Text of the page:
The idea that intensification is concentrated close to the central city has been debunked by new research from Auckland Council.
While the city centre and fringe areas provide significant numbers of jobs and the greatest housing density, the research found more intensification is happening in nine other job-rich areas.
This is backed up by housing consents which show 41 per cent of the 86,094 new homes consented between 2016 and 2021 were within 2km of the nine areas and 9 per cent within the central city and fringe areas.
The nine areas are:
•Auckland Airport precinct
•East Tamaki/Botany Junction
•Ellerslie Office Park
•Onehunga/Penrose/Sylvia Park/Mt Wellington/Ōtāhuhu
•Takapuna, including Smales Farm and North Shore Hospital
The research paper, from the chief planning office for planning committee members, said there has been criticism that the majority of new homes are not in areas close to the city centre and happening further out.
This is valid as the city centre and fringe does provide jobs, services and amenities, but the city also houses multiple large employment areas and commercial centres for different jobs, such as manufacturing and logistics, the planners said.
The nine areas account for about 57 per cent of the city's total jobs, the paper said.
The research paper started from the point of the Unitary Plan coming into force in 2016 with provision for 900,000 new homes.
From 2016 until 2021, a total of 86,074 new homes - apartments, townhouses and standalone houses were consented. The top five areas by Local Board area were Henderson-Massey, Hibiscus and Bays, Howick, Pakuranga, and Upper Harbour.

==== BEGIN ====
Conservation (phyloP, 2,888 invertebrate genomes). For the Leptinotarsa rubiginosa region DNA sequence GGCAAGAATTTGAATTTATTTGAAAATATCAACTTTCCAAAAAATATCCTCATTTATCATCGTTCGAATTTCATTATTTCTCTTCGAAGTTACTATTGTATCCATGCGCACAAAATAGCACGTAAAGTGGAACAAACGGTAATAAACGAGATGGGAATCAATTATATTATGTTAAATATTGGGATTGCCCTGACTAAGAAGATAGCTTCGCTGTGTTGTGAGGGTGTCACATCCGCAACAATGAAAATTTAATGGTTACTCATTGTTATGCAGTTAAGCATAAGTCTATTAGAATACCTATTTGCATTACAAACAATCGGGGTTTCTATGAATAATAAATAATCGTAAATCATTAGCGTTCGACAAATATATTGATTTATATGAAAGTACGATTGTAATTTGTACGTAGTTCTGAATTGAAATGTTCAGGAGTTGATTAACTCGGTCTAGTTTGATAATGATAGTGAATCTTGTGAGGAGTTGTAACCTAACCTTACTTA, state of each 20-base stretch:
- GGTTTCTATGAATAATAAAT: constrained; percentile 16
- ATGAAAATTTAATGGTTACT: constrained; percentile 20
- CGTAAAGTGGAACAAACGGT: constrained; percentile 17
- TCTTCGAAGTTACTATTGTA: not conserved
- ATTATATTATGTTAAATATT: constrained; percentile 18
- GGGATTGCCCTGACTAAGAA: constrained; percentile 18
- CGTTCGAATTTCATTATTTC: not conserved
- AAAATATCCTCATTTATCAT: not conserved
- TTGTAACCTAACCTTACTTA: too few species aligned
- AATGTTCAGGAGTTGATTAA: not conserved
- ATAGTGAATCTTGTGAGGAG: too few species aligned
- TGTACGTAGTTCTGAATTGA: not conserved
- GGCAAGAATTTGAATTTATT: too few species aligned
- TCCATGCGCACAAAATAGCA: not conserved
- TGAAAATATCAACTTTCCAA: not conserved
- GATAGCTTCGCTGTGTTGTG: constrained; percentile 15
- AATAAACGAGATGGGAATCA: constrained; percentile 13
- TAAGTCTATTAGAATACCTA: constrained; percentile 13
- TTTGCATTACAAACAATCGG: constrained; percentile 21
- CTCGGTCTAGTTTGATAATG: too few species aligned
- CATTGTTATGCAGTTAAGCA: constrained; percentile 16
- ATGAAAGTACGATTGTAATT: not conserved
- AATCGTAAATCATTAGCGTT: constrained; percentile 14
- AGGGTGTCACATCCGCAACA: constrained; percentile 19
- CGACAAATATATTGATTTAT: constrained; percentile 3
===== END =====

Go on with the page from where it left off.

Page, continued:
Over the five-year period, Auckland's population grew by 125,800 people.
Planning committee chairman Chris Darby said he understood how people get fixated with the central city as the major employment anchor with its universities and tourism.
"But what this research highlights is there are at least nine other key employment zones being recognised by the development community and ultimately by buyers telling them where to develop," he said.
Darby said the city centre has a lot of important white-collar, high paying jobs, but there is a broader range of jobs in the nine centres.
"Auckland Council has always had in mind the city centre is important, but 1.7 million Aucklanders spread over a large area need numerous areas of employment and we have planned for that.
"Covid has impacted the city centre disproportionately. In some ways, the market has been smart enough to recognise that employment elsewhere is vitally important and providing housing in proximity.
"In this Covid world, maybe that's a good thing. We are not all eggs in the city centre basket," Darby said.
Asked if he thought the Government's recent law changes to increase intensification across Auckland would distort the Unitary Plan process, Darby said the market is a lot savvier than what people think and gravitating to areas of employment, jobs and rapid transit.